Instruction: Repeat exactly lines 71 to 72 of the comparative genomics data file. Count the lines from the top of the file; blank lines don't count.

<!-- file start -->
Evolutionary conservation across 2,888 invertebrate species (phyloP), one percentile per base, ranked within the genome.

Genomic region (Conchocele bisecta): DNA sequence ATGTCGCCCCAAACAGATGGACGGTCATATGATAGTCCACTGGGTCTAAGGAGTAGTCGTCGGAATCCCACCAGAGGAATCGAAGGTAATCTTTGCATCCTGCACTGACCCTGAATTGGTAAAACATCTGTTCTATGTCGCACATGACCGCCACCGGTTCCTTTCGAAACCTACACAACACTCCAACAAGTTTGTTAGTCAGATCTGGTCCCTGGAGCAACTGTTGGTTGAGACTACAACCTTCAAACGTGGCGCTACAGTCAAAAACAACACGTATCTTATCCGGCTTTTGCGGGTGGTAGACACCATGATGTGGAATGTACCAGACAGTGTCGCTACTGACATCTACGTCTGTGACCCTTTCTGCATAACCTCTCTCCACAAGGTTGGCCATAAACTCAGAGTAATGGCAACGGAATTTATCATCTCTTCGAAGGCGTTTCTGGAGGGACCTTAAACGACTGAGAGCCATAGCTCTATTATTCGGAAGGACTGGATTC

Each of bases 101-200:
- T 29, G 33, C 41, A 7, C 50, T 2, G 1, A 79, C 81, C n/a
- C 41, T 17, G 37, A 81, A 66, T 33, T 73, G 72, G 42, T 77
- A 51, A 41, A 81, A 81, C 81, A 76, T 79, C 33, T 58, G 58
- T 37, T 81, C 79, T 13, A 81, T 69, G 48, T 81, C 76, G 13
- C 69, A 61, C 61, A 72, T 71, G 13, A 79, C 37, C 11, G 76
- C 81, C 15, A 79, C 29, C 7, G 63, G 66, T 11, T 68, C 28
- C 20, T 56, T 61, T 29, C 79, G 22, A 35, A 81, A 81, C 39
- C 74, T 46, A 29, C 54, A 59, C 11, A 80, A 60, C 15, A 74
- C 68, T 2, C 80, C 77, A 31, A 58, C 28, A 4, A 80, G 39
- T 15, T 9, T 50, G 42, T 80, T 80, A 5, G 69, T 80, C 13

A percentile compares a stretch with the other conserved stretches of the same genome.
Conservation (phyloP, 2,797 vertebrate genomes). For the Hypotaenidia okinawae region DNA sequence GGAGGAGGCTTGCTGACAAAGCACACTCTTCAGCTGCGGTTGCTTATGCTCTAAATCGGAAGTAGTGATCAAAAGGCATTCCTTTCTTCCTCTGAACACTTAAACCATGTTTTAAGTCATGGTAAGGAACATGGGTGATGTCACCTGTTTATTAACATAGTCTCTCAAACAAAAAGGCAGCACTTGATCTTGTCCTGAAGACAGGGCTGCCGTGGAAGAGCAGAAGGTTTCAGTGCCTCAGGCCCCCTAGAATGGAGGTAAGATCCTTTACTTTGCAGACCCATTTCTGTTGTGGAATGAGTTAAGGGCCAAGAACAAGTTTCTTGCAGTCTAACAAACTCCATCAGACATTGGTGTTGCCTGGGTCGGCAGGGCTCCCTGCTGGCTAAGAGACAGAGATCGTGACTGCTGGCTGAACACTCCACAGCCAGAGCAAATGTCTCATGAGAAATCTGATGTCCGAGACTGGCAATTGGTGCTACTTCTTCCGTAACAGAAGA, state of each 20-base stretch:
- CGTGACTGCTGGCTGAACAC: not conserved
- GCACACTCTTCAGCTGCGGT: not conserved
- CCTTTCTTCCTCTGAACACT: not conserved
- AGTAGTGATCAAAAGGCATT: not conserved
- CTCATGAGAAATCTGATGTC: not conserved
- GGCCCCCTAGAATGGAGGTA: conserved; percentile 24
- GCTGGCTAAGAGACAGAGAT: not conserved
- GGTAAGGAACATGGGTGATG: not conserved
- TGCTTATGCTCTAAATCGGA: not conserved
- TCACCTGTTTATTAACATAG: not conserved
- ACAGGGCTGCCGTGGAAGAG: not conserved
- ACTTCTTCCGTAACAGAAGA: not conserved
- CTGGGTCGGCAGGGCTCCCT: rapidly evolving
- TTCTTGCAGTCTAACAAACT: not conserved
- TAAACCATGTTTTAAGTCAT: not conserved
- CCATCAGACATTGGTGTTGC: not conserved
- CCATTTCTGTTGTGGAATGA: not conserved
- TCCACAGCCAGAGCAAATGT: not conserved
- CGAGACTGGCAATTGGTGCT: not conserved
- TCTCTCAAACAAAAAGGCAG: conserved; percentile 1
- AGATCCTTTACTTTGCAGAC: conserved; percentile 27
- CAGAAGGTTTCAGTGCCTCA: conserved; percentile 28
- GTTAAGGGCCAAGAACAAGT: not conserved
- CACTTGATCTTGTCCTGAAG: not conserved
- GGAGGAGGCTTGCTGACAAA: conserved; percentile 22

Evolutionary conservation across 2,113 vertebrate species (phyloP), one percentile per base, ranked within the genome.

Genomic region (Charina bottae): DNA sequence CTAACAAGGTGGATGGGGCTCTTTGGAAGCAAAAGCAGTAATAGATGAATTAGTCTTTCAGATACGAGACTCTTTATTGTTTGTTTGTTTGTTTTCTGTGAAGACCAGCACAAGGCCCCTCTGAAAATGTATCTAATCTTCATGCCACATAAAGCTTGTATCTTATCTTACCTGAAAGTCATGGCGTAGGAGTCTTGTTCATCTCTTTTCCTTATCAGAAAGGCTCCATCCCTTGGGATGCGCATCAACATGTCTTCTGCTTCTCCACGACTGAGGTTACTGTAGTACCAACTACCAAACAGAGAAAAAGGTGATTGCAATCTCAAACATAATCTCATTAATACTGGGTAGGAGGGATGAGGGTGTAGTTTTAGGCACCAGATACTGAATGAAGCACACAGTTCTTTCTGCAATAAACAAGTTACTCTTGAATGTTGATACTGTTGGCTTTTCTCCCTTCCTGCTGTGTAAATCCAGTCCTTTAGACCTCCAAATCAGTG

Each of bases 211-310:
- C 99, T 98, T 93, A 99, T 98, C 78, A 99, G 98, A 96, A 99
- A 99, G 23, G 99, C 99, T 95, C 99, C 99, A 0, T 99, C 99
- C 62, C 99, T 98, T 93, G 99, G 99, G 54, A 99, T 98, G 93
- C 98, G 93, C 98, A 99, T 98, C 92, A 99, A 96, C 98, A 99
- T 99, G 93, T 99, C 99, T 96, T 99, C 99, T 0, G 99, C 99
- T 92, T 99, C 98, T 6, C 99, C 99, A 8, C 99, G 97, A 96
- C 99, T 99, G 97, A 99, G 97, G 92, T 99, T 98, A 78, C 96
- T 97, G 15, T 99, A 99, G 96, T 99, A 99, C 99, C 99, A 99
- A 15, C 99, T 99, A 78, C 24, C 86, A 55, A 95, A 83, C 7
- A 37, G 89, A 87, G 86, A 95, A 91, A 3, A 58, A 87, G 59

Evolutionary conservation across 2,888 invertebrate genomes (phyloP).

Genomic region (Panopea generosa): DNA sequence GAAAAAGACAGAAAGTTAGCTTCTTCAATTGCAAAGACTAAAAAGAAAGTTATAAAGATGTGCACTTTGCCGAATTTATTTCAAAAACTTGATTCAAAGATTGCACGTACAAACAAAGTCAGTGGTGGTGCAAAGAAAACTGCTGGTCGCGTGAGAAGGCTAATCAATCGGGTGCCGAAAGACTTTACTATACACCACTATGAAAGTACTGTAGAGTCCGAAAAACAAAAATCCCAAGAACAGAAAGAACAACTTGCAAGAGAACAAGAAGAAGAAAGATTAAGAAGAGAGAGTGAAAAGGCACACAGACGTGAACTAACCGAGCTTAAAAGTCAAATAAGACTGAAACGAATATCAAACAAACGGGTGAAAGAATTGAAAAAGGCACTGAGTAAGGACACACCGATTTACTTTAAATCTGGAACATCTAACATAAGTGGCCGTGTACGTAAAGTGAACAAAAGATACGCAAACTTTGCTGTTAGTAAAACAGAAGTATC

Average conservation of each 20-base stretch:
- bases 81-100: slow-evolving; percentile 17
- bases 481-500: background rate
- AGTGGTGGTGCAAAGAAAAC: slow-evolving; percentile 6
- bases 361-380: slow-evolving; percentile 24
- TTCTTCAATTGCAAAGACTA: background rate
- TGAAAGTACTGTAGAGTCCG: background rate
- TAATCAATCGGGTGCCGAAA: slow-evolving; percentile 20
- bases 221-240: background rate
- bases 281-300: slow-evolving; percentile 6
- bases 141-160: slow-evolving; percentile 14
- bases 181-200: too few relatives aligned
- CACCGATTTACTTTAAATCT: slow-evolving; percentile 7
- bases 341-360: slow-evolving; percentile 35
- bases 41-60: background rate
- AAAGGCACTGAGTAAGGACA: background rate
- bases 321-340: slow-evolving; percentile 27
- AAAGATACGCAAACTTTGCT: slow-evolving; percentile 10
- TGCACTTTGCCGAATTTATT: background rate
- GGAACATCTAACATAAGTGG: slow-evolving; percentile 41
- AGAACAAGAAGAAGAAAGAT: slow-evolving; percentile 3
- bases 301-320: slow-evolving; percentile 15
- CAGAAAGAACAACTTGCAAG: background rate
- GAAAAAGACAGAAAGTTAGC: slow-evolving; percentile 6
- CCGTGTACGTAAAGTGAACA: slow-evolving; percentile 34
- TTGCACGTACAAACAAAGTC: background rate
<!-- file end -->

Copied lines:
- AAAGGCACTGAGTAAGGACA: background rate
- bases 321-340: slow-evolving; percentile 27